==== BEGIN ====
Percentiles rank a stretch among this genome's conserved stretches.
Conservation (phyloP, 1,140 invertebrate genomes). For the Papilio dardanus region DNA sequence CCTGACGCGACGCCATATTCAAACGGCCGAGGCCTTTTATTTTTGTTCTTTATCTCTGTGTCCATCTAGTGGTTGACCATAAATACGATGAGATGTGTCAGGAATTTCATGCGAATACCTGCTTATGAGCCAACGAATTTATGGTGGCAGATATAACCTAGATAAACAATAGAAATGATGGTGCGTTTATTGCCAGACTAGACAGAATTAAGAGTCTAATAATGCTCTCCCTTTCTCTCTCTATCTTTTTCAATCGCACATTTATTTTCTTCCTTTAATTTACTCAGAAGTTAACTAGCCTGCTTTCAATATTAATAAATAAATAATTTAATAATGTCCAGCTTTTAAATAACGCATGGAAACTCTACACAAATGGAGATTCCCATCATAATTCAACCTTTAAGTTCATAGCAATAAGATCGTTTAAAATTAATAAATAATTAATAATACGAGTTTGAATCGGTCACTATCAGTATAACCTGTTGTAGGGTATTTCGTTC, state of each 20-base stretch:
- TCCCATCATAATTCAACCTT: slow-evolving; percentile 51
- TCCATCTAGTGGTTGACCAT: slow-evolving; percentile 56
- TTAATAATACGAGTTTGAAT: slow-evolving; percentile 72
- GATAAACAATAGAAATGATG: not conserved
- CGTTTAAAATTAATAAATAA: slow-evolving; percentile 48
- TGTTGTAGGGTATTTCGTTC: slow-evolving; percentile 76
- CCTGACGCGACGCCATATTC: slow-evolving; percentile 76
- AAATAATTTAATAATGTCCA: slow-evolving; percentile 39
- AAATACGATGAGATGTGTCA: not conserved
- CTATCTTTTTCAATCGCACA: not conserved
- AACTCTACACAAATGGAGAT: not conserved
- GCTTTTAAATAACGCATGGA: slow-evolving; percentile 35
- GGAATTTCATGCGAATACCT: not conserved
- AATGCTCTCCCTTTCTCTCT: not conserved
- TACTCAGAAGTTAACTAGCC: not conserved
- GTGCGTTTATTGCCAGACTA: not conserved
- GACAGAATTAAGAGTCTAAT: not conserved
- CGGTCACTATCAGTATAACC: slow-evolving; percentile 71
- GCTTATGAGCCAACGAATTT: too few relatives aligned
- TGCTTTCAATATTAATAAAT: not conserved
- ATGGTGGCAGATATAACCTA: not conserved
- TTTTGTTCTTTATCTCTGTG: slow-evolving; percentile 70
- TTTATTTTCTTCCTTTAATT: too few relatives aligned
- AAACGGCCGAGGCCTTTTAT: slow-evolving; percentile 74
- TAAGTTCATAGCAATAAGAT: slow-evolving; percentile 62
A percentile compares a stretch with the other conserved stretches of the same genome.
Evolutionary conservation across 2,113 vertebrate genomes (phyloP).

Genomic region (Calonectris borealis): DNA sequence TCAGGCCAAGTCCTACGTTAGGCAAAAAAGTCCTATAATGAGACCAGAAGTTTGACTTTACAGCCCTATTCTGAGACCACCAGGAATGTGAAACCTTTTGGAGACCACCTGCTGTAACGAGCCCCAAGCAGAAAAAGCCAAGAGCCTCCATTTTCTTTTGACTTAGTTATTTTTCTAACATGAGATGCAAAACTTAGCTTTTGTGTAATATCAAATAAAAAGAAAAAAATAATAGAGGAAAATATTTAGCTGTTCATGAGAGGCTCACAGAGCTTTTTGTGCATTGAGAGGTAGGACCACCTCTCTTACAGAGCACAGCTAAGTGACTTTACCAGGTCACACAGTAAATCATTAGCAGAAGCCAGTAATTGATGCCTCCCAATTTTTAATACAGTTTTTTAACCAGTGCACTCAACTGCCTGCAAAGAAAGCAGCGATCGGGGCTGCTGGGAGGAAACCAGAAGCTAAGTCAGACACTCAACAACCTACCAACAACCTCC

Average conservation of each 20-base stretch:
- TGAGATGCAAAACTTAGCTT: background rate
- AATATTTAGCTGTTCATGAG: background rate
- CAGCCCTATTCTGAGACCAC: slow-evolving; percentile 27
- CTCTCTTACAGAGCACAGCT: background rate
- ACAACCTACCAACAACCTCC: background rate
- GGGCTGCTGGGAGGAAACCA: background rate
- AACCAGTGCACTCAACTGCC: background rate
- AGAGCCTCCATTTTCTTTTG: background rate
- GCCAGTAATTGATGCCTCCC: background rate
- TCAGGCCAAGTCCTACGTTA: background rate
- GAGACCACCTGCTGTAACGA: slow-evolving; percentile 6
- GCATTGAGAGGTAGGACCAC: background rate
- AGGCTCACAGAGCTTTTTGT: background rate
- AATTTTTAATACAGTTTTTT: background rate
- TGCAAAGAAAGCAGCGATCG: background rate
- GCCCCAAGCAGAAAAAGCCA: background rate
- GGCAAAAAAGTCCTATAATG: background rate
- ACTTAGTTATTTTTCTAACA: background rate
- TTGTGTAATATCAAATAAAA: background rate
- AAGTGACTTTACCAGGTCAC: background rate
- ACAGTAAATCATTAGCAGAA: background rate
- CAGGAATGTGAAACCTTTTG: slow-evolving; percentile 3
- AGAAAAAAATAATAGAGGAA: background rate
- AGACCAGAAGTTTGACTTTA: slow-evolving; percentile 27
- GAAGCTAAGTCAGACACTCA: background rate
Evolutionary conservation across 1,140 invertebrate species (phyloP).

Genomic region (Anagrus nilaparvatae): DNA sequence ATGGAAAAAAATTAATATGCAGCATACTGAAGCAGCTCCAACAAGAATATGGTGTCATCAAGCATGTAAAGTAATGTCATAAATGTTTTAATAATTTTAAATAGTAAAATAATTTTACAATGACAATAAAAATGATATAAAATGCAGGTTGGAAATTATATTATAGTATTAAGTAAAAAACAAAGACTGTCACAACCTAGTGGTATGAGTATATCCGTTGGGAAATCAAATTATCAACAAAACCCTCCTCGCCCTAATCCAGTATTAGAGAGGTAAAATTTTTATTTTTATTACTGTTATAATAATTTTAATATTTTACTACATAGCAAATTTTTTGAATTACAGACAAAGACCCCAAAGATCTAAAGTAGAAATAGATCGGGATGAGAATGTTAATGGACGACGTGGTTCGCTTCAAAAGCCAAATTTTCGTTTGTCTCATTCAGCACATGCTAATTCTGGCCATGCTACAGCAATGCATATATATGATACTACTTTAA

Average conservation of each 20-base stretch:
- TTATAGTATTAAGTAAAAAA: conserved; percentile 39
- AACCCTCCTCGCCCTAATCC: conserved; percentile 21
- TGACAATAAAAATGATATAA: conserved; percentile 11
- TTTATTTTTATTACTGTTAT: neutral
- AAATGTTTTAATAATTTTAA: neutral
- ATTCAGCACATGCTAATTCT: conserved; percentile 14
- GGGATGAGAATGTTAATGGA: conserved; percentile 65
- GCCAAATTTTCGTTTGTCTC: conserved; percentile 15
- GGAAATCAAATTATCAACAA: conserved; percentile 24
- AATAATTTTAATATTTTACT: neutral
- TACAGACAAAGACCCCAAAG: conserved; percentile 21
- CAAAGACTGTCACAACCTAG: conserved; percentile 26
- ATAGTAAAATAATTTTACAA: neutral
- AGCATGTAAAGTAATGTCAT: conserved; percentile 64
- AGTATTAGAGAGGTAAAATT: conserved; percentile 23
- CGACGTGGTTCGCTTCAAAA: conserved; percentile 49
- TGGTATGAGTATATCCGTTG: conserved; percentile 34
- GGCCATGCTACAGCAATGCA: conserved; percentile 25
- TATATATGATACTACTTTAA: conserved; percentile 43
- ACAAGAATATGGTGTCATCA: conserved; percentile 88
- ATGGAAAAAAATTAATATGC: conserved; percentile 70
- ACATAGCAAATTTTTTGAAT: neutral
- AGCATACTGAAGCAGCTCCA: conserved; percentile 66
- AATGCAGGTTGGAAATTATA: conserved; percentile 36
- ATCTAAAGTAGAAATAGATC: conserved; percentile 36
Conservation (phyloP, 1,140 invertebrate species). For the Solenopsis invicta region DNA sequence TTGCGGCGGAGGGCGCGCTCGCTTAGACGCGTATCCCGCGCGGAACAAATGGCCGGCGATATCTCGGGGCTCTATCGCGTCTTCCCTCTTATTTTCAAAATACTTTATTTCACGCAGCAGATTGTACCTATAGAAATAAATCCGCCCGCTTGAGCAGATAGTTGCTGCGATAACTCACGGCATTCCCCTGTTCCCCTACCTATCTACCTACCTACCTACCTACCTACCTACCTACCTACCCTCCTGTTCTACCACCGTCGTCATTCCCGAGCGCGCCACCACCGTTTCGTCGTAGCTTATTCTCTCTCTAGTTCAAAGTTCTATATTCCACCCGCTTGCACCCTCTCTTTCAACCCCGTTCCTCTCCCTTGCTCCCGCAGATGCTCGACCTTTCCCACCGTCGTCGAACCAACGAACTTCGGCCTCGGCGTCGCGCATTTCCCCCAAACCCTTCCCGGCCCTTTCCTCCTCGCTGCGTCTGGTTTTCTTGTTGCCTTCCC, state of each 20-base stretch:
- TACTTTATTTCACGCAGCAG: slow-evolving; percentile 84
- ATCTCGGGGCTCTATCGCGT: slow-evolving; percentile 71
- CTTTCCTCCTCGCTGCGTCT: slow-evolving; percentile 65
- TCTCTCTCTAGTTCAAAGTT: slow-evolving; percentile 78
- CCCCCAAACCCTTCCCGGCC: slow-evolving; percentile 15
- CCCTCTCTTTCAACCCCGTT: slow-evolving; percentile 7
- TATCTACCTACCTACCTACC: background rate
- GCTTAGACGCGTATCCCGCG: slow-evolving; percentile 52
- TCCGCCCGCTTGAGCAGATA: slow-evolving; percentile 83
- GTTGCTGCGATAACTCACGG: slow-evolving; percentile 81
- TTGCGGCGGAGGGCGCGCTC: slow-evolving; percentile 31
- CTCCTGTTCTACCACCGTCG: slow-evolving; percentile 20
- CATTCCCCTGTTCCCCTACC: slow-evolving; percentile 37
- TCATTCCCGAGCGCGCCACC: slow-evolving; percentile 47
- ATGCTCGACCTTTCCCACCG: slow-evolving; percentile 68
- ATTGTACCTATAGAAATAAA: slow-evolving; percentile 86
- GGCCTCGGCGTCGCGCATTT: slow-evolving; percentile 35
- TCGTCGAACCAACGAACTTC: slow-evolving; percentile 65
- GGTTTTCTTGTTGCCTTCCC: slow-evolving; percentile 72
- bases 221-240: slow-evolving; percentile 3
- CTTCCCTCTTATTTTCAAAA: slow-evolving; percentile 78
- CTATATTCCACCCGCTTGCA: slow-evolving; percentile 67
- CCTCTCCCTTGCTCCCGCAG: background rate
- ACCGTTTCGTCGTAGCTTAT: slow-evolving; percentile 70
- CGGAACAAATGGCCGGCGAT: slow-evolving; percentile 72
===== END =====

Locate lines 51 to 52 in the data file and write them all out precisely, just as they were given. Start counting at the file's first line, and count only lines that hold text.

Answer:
- AAGTGACTTTACCAGGTCAC: background rate
- ACAGTAAATCATTAGCAGAA: background rate